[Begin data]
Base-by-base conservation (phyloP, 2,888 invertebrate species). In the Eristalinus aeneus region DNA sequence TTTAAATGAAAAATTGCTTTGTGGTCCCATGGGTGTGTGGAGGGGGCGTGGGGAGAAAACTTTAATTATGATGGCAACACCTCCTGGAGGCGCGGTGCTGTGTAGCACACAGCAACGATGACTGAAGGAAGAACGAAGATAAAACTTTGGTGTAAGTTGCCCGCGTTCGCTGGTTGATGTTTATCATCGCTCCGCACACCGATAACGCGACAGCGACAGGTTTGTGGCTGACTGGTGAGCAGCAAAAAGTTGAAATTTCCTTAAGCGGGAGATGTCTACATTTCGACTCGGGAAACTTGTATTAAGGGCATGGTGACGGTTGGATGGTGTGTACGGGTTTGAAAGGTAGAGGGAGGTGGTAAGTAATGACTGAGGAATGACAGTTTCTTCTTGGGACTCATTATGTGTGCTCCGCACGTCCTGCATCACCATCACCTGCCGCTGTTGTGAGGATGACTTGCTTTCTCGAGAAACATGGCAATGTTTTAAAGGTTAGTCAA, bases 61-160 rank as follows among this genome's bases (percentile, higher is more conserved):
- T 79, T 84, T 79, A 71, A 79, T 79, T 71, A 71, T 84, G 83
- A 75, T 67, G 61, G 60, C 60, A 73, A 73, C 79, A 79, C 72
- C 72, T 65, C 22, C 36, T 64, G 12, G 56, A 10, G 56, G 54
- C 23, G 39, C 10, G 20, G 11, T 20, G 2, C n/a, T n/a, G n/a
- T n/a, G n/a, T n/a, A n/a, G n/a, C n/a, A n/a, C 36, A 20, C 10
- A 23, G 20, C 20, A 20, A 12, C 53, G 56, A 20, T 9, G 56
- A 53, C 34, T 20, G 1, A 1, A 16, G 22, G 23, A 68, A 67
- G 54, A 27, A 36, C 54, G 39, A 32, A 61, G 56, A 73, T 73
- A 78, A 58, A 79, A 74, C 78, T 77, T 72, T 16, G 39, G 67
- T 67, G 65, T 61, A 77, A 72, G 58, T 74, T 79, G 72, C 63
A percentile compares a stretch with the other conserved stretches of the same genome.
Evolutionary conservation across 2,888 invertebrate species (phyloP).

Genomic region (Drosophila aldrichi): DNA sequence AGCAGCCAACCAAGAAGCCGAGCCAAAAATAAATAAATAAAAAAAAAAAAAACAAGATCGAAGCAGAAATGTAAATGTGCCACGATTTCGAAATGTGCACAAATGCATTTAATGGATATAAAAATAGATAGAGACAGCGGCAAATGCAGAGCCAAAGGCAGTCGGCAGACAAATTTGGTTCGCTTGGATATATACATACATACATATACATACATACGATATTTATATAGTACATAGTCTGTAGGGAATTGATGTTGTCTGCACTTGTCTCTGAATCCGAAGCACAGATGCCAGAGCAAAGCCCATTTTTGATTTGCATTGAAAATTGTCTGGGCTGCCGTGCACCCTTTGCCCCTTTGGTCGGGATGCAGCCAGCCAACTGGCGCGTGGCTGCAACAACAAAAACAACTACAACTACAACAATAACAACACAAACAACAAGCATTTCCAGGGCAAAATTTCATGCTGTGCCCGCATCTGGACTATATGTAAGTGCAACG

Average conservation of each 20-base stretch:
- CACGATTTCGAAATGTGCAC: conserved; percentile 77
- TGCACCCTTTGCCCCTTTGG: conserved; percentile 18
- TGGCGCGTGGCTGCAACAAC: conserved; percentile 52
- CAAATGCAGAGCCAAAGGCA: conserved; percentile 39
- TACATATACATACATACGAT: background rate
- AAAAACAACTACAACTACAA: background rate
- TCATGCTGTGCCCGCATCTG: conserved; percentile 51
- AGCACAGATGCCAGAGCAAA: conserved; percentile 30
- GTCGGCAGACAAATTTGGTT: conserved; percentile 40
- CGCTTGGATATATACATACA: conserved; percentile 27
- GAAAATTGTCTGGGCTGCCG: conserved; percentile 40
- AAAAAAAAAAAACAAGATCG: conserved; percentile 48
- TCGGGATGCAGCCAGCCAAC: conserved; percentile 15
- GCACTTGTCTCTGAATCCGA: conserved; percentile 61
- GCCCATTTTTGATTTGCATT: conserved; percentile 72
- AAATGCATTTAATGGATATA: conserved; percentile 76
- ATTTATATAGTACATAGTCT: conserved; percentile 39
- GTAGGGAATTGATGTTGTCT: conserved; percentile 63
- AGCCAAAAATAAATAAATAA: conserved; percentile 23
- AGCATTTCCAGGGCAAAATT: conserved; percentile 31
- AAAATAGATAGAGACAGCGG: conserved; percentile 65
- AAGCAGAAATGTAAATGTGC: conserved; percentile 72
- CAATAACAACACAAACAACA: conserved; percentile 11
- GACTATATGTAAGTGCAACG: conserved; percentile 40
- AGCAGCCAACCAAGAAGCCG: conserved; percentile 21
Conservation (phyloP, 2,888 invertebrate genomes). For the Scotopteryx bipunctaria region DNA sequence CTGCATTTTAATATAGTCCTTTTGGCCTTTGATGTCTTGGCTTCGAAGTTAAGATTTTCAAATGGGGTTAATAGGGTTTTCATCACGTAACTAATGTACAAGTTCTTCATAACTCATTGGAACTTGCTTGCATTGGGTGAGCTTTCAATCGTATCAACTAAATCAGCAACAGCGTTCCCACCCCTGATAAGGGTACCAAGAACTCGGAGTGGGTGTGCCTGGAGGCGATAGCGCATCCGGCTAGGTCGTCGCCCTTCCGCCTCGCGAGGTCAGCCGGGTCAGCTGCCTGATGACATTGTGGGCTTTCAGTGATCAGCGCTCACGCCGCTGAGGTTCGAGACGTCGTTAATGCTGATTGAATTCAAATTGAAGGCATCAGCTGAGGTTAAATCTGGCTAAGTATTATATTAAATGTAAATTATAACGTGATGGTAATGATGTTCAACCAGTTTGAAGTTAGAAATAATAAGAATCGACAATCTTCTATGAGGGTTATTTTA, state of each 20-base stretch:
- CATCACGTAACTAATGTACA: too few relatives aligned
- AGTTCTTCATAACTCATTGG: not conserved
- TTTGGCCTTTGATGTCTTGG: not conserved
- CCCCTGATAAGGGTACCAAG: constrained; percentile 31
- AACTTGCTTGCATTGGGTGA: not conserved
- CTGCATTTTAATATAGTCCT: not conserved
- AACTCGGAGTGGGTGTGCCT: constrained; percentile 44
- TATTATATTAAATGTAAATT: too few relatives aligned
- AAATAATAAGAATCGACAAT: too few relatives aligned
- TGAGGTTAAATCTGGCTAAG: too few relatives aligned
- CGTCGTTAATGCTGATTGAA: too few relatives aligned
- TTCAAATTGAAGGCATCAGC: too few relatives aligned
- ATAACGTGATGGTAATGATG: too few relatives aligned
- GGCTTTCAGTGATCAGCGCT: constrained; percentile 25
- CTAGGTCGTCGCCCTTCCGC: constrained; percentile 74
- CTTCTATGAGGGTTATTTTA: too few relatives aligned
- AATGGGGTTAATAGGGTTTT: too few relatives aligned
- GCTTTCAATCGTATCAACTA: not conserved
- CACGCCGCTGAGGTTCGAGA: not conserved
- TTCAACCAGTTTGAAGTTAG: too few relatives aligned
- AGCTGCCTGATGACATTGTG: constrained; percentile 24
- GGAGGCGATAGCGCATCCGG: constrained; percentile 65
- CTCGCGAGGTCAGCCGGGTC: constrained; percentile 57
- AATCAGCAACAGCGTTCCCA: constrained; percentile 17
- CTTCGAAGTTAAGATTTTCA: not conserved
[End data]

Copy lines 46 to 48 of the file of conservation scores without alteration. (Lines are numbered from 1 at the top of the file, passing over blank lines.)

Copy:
- AACTTGCTTGCATTGGGTGA: not conserved
- CTGCATTTTAATATAGTCCT: not conserved
- AACTCGGAGTGGGTGTGCCT: constrained; percentile 44